Welcome to Four Eyes Forum, a meeting place to exchange news and views on food, food photography, the word on food, food science, style and architecture. Join me, the blogger who wears glasses, in this world as I throw out engaging stuff that I think you'll find interesting, beautiful and delicious. As Charles Dudley Warner, American editor and writer, said,
"Lettuce, like conversation, requires a good deal
of oil, to avoid friction, and keep the company
smooth....You can put anything, and the more
things the better, into salad, as into a conver-
sation, but everything depends upon the skill of

That's my job.

(All photographs, unless otherwise cited, copyright
Kristin Halgedahl Photography 2016)

Saturday, June 11, 2011


 I've always shopped farmers' markets, no matter what country I've been in. There's something special about being outdoors, in the fresh air, sun, if you're lucky to have it, and not too hot a sun, with people whose lives are centered close to the yield of the earth. It's a healthier way to shop and eat, it gets cheaper and cheaper  in most parts of the country, and it's a social, cultural and educational endeavor. In its own way, given what I saw today, the experience can rise to a work of art.

I've been a regular at the Santa Rosa market for many years now, and have watched it grow from a steady, small market into what struck me today as a real breakout experience, rivaling any fresh market in the Bay Area. Being there this morning finally gave me pause to wonder what ingredients constitute growth in a farmers' market? Novelty, variety, numbers of consumers and interaction with the vendors are a few components of a robust, thriving  market. There's an energy present; everything's in motion. 

All of these characteristics  were in blazing evidence today. For example, parking has become a challenge due to ballooning numbers of shoppers. As a result,  I had to enter at the back end of the market, and the first new thing I ran into was a mobile brick-oven! It was churning out pizzas at a rate that was utterly remarkable! I asked to jump into the cooking area with the camera and this is what I saw. Fabulous. This is cutting edge stuff!


Pizzeria Rosso (I admit it; I, hadn't heard of them) makes a mean pizza, and they cater. It's a big novelty at the market. (707) 486-7528)

Another indicator that Santa Rosa's Market has 'arrived' is that vendors from Healdsburg are coming down! Mateo Granados (former chef of The Dry Creek Kitchen) was first, with his Mayan cuisine truck, but NOW there's Per le Stelle, of Mora Estate. Owner Fabiano Ramaci was stirring this gigantic Paella pan with great aplomb before offering me a plate

while his wife Alena, CFO, was chatting with customers about the winery's products, some still in prototype, including infused oils in her exquisitely hand painted bottles. For more on these wonderful purveyors,  see perlestelle.com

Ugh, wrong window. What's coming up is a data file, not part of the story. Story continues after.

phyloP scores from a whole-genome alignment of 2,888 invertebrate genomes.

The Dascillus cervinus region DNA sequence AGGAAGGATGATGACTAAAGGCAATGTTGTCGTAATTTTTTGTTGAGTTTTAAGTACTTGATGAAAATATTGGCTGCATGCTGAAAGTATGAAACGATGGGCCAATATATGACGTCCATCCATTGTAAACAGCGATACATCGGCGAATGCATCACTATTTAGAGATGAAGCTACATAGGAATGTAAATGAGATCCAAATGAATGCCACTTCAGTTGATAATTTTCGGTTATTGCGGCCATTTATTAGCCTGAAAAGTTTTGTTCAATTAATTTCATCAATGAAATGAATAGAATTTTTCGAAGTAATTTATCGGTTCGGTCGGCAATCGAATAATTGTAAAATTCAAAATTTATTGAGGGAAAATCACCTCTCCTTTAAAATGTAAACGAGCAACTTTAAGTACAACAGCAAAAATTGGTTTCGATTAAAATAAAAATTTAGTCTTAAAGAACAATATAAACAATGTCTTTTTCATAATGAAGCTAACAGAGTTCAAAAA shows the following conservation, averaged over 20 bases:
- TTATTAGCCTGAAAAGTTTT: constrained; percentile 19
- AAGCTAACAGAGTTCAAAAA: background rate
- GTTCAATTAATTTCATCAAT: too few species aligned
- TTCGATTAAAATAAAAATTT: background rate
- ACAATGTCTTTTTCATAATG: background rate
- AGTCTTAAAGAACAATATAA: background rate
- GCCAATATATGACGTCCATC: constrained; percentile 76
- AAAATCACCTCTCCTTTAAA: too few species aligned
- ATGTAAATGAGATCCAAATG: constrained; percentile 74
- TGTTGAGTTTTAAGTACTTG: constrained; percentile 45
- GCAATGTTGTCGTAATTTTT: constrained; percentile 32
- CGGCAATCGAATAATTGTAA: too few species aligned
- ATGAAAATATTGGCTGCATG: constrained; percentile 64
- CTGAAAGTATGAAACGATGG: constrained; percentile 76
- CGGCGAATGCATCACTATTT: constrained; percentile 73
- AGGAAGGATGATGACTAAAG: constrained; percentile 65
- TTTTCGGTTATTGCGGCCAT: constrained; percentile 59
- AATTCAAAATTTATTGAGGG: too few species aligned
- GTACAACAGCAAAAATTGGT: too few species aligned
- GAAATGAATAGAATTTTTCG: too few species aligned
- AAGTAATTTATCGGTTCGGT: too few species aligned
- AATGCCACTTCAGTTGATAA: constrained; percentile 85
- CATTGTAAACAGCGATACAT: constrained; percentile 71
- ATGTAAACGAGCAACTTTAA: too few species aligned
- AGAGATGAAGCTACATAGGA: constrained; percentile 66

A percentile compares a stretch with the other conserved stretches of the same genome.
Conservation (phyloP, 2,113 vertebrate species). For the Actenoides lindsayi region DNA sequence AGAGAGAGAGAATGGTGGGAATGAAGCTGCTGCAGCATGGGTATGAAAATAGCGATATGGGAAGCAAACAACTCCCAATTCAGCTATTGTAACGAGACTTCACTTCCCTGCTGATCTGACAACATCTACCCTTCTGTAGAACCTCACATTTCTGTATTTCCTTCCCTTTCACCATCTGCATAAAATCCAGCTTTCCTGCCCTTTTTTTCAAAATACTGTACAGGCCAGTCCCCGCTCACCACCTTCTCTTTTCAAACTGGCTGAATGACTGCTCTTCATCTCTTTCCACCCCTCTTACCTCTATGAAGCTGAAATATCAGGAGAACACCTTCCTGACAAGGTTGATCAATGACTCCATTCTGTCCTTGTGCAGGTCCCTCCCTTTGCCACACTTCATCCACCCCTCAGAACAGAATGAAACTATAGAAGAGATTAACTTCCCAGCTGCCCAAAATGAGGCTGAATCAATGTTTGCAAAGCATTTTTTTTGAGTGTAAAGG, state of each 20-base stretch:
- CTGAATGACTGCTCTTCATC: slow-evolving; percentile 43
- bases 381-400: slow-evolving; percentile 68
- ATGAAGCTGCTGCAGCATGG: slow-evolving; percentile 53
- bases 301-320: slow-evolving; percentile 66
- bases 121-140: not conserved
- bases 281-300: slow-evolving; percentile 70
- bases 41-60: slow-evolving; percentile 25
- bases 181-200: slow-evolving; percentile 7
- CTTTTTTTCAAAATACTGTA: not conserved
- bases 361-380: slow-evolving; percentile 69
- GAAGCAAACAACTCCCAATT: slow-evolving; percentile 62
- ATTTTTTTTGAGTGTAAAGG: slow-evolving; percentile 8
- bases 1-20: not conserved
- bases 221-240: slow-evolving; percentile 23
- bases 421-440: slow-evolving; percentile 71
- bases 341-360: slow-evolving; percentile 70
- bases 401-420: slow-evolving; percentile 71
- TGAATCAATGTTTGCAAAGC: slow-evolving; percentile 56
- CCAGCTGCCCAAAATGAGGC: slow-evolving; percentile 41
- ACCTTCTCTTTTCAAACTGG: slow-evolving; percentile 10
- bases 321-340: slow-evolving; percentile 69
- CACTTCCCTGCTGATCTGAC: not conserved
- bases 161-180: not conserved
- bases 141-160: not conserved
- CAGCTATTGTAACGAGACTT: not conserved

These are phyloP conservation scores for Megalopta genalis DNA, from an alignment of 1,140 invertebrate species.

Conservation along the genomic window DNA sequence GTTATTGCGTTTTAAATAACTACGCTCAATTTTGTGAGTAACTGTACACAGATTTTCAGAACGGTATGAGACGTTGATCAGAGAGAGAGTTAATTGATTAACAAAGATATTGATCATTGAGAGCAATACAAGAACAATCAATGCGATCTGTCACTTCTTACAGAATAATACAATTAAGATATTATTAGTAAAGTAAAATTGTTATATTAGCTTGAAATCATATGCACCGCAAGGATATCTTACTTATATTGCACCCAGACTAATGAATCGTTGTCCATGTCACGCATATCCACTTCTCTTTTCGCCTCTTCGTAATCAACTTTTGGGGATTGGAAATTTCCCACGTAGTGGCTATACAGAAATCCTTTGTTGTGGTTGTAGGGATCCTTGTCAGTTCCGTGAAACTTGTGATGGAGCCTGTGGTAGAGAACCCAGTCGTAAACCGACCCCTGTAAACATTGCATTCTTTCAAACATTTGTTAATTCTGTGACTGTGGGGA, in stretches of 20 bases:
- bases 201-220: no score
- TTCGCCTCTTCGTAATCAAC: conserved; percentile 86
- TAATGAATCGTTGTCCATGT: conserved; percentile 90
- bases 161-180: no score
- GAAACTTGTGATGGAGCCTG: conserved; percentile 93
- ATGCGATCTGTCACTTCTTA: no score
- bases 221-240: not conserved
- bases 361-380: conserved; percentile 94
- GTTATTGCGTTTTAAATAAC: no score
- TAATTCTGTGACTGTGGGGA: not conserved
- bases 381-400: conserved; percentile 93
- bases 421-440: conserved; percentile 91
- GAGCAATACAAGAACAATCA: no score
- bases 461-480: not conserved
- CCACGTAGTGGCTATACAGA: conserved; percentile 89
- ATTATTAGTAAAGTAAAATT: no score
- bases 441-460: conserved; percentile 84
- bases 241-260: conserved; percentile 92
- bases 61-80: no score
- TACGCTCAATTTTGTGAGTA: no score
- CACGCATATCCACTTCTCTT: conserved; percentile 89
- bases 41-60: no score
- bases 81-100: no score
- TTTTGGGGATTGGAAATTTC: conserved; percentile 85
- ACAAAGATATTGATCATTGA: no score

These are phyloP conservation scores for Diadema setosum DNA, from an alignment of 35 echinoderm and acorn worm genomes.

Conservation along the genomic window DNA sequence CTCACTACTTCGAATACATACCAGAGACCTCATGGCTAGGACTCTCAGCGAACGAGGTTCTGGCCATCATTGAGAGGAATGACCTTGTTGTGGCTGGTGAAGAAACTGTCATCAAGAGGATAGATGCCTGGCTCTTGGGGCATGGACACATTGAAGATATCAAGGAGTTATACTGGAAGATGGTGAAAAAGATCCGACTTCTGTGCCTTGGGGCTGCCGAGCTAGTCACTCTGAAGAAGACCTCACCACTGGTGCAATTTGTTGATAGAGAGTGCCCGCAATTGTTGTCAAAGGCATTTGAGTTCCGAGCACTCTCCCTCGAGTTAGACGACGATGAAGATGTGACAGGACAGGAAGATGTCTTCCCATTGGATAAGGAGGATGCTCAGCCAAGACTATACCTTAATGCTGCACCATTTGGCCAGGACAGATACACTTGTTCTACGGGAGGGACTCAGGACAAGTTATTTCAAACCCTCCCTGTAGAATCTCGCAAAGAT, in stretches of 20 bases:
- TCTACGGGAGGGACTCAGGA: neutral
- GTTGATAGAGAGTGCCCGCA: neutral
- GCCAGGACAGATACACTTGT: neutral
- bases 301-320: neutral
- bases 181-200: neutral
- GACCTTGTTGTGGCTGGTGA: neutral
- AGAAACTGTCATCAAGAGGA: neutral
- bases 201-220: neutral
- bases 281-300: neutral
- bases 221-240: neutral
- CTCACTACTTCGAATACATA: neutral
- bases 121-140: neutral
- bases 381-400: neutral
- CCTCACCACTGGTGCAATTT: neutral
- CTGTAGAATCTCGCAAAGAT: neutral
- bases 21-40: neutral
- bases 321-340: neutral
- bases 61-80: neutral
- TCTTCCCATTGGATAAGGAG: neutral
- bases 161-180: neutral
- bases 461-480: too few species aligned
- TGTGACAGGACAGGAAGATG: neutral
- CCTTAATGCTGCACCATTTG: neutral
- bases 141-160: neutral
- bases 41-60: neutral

And it was raining cherries, Bing, Brooks and Rainier, as it has been pouring rain for months, and that had a thunderous energy to it, that poundage of sweet meat.   

And I noticed that more and more vendors are moving to beautiful signage and striking presentation of their products, an appreciated and strategic art worldwide, especially in Asia and Mexico.


 I realized today that I'm like a parent who has watched her child reach adulthood. That which has been growing in front of my eyes for several years has come to present itself as a mature, beautiful  adult.  If you're in the Bay Area, the Santa Rosa Farmers' Market is one you'll definitely want to take in -- it's as fine as they come.

Wednesday, June 1, 2011

I have had an unidentified seasonal nostalgia recently, and the dedication to Dianne Jacob's  book, Will Write For Food nails what it is. It reads,
"To my parents, who taught me to appreciate food as a vehicle for memory and identity...."
Cherries, the stone fruit du jour at today's market, do that to me. I grew up summering with my family in northern Michigan and cherries defined the taste of summer, always on the first grocery list in June, heading up the snack list before chips, dips and soda. Traverse City, known internationally as the Cherry Capitol of the World, kept cherries on the table and at the beach through early August. Every summer.
It's no wonder I remain something of a cherry snob here in northern California, not quite believing that they actually grow here -- Central Valley. Rainer Cherries, o.k. They are the stars of the west coast, in my view, and you PAY for them. 
But Michigan cherries still seem the best, maybe because that taste  allows me to see musical notes on the page at summer music camp again, my brother diving under the surface of Lake Michigan in his swim fins again, my mother making a fuss over cherry stains and sand again. Taste triggering memory and identity, Dianne. Yes, summoned now, in every bite.